A spokesman for the National Human Rights Association (NHRA) in Riyadh told the daily Arab News on Friday that the group had not received any of the complaints cited in a report by New York-based Human Rights Watch.
But he did not rule out that abuses might have occurred.
"[We] look forward to seeing the full report and getting to know the people who have been aggrieved and the parties who caused the harm in order to take up their cases," Bandar al-Hajjar, NHRA's spokesman, told the English-language newspaper.
"We think we, in the kingdom, are closer and in a better position to follow up such complaints and seek to redress them."
In a report released in London on Thursday, Human Rights Watch said: "Migrant workers in the purportedly modern society that the kingdom has become continue to suffer extreme forms of labour exploitation that sometimes rise to slavery-like conditions."
The international watchdog added that its report on foreign labourers in the oil-rich kingdom was "an indictment of unscrupulous private employers and sponsors as well as Saudi authorities, including Interior Ministry interrogators and sharia court judges, who operate without respect for the rule of law and the inherent dignity of all men and women".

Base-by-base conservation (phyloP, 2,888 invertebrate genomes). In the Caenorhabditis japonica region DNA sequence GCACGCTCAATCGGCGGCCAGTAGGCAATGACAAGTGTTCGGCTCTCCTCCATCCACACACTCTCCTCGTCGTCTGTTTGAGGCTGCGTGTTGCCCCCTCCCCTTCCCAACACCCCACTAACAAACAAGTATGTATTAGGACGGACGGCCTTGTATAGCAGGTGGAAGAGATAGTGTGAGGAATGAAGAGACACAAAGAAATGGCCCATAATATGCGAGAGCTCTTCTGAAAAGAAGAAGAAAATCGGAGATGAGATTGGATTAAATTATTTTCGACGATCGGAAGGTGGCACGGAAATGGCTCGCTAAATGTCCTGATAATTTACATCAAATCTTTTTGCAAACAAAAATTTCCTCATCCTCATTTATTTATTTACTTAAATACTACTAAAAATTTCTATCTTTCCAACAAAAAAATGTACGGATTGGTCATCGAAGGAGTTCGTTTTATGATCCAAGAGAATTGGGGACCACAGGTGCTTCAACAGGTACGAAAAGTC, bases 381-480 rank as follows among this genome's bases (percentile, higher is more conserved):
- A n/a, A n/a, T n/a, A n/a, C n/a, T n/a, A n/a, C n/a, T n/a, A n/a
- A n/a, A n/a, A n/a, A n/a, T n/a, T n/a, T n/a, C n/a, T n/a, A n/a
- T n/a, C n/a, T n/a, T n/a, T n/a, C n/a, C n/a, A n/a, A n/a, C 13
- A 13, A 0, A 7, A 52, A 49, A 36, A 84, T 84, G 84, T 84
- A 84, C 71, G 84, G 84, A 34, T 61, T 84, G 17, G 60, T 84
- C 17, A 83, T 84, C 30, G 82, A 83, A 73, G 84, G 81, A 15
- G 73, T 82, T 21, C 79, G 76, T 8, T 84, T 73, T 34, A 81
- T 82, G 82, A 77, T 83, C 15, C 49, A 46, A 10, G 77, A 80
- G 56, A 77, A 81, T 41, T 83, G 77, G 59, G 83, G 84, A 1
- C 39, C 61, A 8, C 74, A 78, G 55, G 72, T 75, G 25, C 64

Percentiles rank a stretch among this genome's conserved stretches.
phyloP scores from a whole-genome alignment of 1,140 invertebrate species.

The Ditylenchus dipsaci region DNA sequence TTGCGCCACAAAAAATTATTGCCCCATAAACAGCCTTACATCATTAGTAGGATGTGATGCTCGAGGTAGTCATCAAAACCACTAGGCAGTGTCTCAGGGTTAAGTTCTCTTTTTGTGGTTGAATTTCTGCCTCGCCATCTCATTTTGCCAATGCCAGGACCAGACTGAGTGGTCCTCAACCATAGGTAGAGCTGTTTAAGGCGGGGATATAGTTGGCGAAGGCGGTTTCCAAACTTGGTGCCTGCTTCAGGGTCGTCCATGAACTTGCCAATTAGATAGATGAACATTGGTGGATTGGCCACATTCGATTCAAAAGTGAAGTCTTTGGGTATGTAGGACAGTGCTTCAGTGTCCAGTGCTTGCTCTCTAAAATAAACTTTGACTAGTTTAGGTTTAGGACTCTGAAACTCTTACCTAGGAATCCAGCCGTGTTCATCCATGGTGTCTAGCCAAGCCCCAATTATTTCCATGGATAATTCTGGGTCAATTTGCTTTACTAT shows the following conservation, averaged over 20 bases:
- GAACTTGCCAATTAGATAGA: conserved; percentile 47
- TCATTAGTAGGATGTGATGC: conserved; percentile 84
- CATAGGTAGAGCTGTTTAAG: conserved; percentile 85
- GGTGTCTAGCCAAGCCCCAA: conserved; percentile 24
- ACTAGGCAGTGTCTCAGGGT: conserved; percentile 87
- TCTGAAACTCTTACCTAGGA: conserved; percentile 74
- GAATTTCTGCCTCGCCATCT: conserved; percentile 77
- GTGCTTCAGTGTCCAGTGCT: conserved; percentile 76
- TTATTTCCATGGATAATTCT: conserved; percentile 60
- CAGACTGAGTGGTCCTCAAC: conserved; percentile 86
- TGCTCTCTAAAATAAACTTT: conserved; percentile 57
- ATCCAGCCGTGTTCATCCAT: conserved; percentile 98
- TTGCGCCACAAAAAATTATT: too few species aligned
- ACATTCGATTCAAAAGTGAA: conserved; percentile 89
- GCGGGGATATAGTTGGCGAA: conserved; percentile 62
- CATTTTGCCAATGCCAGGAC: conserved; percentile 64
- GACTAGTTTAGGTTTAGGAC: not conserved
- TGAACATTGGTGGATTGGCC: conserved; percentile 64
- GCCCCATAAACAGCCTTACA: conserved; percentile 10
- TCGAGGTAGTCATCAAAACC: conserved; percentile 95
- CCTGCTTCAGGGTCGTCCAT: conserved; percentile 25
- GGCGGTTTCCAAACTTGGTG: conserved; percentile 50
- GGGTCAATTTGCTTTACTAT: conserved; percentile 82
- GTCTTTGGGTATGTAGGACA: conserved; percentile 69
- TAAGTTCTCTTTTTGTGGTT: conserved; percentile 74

"We think we in the kingdom are closer
and in a better position to follow up such complaints and seek
to redress them"
Saudi National Human
The Saudi embassy in Washington, however, said the report "grossly exaggerated" the experiences of a few of the more than six million foreigners working in the kingdom. It added that the Gulf Arab state had effective labour laws to protect all workers.
NHRA member Suhaila Hammad also called the report an exaggeration.
"There might have been individual cases but they don't reflect the majority. Otherwise, there would not be a lot of foreign workers working in the kingdom," she told Arab News.
Hajjar acknowledged that some abuse may occur because there are problems "such as exploitation and rape anywhere in the world".